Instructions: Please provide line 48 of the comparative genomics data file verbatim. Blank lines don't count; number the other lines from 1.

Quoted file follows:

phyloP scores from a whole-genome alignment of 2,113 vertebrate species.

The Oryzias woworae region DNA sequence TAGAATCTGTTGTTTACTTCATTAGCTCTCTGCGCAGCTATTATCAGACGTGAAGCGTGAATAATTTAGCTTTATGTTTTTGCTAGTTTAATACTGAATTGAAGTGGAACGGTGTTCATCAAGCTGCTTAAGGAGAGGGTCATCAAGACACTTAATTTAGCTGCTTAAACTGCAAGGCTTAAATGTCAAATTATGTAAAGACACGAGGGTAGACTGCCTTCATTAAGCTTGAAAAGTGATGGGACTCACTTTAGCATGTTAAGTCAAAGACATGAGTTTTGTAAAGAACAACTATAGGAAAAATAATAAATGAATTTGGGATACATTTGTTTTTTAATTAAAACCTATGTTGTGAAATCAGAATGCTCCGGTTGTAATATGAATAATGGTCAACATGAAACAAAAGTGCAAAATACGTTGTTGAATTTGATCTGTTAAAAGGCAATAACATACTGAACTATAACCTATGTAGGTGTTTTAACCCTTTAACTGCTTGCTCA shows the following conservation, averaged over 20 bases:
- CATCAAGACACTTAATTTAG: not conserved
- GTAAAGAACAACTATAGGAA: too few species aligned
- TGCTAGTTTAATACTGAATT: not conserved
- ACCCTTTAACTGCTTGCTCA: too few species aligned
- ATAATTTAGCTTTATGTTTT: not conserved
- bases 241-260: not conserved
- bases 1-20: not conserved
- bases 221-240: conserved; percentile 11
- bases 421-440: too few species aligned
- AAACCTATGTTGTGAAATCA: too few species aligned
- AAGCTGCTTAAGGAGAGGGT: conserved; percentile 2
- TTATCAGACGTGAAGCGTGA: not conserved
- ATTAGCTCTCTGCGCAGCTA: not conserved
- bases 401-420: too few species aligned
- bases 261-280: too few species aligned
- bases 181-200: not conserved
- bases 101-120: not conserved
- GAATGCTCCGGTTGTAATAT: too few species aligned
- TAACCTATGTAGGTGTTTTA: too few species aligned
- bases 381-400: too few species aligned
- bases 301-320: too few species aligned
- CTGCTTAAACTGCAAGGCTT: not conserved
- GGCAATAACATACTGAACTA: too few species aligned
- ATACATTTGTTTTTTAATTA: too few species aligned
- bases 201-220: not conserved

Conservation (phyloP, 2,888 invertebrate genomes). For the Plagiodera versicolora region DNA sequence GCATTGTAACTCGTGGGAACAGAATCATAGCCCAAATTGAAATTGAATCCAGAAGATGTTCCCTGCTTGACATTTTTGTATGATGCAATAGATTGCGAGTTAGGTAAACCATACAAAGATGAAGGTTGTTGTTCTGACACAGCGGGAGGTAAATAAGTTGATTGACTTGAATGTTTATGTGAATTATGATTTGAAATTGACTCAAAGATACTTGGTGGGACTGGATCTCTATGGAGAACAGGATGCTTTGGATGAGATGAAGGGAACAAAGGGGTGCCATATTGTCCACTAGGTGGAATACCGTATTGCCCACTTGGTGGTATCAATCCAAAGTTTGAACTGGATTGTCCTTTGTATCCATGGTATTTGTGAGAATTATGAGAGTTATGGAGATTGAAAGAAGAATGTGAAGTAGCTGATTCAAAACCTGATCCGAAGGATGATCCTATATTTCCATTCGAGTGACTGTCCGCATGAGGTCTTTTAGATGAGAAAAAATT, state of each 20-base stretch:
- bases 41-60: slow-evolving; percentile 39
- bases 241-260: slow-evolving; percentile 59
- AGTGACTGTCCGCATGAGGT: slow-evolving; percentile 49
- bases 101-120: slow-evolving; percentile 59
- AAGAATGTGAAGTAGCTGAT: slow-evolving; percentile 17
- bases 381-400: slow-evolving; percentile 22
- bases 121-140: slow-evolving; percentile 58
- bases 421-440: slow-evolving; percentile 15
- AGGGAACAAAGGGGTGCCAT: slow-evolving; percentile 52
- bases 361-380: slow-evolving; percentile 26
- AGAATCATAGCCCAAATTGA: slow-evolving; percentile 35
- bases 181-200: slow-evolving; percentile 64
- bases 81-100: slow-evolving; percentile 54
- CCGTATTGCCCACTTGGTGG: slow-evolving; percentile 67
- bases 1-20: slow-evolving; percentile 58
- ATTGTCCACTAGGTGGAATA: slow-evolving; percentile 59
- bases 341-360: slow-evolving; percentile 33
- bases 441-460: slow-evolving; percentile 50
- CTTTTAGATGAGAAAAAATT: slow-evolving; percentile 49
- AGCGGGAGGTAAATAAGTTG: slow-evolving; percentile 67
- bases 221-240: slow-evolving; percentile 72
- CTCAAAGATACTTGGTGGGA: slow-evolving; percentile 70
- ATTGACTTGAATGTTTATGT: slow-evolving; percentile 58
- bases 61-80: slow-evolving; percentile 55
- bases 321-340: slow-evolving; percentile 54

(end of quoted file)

- AGCGGGAGGTAAATAAGTTG: slow-evolving; percentile 67